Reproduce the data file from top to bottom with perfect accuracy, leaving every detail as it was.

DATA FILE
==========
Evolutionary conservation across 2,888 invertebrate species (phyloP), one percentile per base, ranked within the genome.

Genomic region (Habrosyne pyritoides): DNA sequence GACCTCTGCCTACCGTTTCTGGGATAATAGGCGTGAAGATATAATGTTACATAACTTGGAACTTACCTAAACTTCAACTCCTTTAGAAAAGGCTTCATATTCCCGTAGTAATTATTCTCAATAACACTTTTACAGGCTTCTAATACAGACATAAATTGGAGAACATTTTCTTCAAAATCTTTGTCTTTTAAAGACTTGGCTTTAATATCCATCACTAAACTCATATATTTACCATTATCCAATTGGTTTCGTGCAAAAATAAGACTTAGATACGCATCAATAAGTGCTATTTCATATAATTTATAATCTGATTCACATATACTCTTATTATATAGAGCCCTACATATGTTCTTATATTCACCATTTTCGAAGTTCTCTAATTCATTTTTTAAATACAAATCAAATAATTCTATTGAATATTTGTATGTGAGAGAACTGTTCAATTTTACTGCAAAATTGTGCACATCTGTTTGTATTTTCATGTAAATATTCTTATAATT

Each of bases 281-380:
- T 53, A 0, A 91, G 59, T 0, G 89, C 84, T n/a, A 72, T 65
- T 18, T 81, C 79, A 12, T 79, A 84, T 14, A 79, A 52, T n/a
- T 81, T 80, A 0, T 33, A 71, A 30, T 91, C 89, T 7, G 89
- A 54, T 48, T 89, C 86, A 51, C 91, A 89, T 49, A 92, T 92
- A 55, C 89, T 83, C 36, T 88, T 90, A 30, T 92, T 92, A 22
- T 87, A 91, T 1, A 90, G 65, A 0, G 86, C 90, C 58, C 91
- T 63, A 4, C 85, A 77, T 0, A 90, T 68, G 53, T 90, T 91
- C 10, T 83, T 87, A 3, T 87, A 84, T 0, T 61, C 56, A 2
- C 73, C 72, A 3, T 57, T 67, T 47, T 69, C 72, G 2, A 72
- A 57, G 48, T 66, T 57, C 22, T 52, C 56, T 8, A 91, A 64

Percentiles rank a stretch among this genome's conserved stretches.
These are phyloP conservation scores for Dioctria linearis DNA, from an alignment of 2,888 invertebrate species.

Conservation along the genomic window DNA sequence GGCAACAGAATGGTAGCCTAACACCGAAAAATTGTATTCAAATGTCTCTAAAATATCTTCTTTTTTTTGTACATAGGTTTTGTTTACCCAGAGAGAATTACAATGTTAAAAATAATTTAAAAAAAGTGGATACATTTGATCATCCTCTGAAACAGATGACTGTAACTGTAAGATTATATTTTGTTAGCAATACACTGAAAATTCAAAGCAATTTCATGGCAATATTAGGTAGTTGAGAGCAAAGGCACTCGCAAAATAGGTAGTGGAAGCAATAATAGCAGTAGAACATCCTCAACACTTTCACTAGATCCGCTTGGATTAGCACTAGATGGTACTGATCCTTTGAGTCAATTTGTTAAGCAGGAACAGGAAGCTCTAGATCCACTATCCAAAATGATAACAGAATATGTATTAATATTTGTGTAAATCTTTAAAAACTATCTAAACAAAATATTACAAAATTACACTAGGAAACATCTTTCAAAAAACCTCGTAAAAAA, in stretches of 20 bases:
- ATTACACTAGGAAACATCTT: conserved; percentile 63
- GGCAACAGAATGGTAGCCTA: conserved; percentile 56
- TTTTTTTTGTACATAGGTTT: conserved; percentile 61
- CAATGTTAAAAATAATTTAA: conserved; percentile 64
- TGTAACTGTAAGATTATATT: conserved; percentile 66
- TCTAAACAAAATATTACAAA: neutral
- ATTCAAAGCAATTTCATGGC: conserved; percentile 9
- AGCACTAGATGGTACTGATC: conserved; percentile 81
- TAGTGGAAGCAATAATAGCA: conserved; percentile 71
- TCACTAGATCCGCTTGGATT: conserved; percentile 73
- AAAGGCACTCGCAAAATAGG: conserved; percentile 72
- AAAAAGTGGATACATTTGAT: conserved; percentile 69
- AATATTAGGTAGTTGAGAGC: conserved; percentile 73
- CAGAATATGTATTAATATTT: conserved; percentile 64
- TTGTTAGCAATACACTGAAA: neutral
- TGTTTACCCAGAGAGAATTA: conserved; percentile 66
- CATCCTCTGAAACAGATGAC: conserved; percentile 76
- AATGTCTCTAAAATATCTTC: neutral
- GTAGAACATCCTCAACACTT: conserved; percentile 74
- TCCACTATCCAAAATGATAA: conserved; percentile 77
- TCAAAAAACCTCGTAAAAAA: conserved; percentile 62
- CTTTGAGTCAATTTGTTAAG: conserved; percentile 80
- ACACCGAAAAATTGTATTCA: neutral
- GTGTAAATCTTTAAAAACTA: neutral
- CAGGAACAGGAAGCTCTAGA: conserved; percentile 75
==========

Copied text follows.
Evolutionary conservation across 2,888 invertebrate species (phyloP), one percentile per base, ranked within the genome.

Genomic region (Habrosyne pyritoides): DNA sequence GACCTCTGCCTACCGTTTCTGGGATAATAGGCGTGAAGATATAATGTTACATAACTTGGAACTTACCTAAACTTCAACTCCTTTAGAAAAGGCTTCATATTCCCGTAGTAATTATTCTCAATAACACTTTTACAGGCTTCTAATACAGACATAAATTGGAGAACATTTTCTTCAAAATCTTTGTCTTTTAAAGACTTGGCTTTAATATCCATCACTAAACTCATATATTTACCATTATCCAATTGGTTTCGTGCAAAAATAAGACTTAGATACGCATCAATAAGTGCTATTTCATATAATTTATAATCTGATTCACATATACTCTTATTATATAGAGCCCTACATATGTTCTTATATTCACCATTTTCGAAGTTCTCTAATTCATTTTTTAAATACAAATCAAATAATTCTATTGAATATTTGTATGTGAGAGAACTGTTCAATTTTACTGCAAAATTGTGCACATCTGTTTGTATTTTCATGTAAATATTCTTATAATT

Each of bases 281-380:
- T 53, A 0, A 91, G 59, T 0, G 89, C 84, T n/a, A 72, T 65
- T 18, T 81, C 79, A 12, T 79, A 84, T 14, A 79, A 52, T n/a
- T 81, T 80, A 0, T 33, A 71, A 30, T 91, C 89, T 7, G 89
- A 54, T 48, T 89, C 86, A 51, C 91, A 89, T 49, A 92, T 92
- A 55, C 89, T 83, C 36, T 88, T 90, A 30, T 92, T 92, A 22
- T 87, A 91, T 1, A 90, G 65, A 0, G 86, C 90, C 58, C 91
- T 63, A 4, C 85, A 77, T 0, A 90, T 68, G 53, T 90, T 91
- C 10, T 83, T 87, A 3, T 87, A 84, T 0, T 61, C 56, A 2
- C 73, C 72, A 3, T 57, T 67, T 47, T 69, C 72, G 2, A 72
- A 57, G 48, T 66, T 57, C 22, T 52, C 56, T 8, A 91, A 64

Percentiles rank a stretch among this genome's conserved stretches.
These are phyloP conservation scores for Dioctria linearis DNA, from an alignment of 2,888 invertebrate species.

Conservation along the genomic window DNA sequence GGCAACAGAATGGTAGCCTAACACCGAAAAATTGTATTCAAATGTCTCTAAAATATCTTCTTTTTTTTGTACATAGGTTTTGTTTACCCAGAGAGAATTACAATGTTAAAAATAATTTAAAAAAAGTGGATACATTTGATCATCCTCTGAAACAGATGACTGTAACTGTAAGATTATATTTTGTTAGCAATACACTGAAAATTCAAAGCAATTTCATGGCAATATTAGGTAGTTGAGAGCAAAGGCACTCGCAAAATAGGTAGTGGAAGCAATAATAGCAGTAGAACATCCTCAACACTTTCACTAGATCCGCTTGGATTAGCACTAGATGGTACTGATCCTTTGAGTCAATTTGTTAAGCAGGAACAGGAAGCTCTAGATCCACTATCCAAAATGATAACAGAATATGTATTAATATTTGTGTAAATCTTTAAAAACTATCTAAACAAAATATTACAAAATTACACTAGGAAACATCTTTCAAAAAACCTCGTAAAAAA, in stretches of 20 bases:
- ATTACACTAGGAAACATCTT: conserved; percentile 63
- GGCAACAGAATGGTAGCCTA: conserved; percentile 56
- TTTTTTTTGTACATAGGTTT: conserved; percentile 61
- CAATGTTAAAAATAATTTAA: conserved; percentile 64
- TGTAACTGTAAGATTATATT: conserved; percentile 66
- TCTAAACAAAATATTACAAA: neutral
- ATTCAAAGCAATTTCATGGC: conserved; percentile 9
- AGCACTAGATGGTACTGATC: conserved; percentile 81
- TAGTGGAAGCAATAATAGCA: conserved; percentile 71
- TCACTAGATCCGCTTGGATT: conserved; percentile 73
- AAAGGCACTCGCAAAATAGG: conserved; percentile 72
- AAAAAGTGGATACATTTGAT: conserved; percentile 69
- AATATTAGGTAGTTGAGAGC: conserved; percentile 73
- CAGAATATGTATTAATATTT: conserved; percentile 64
- TTGTTAGCAATACACTGAAA: neutral
- TGTTTACCCAGAGAGAATTA: conserved; percentile 66
- CATCCTCTGAAACAGATGAC: conserved; percentile 76
- AATGTCTCTAAAATATCTTC: neutral
- GTAGAACATCCTCAACACTT: conserved; percentile 74
- TCCACTATCCAAAATGATAA: conserved; percentile 77
- TCAAAAAACCTCGTAAAAAA: conserved; percentile 62
- CTTTGAGTCAATTTGTTAAG: conserved; percentile 80
- ACACCGAAAAATTGTATTCA: neutral
- GTGTAAATCTTTAAAAACTA: neutral
- CAGGAACAGGAAGCTCTAGA: conserved; percentile 75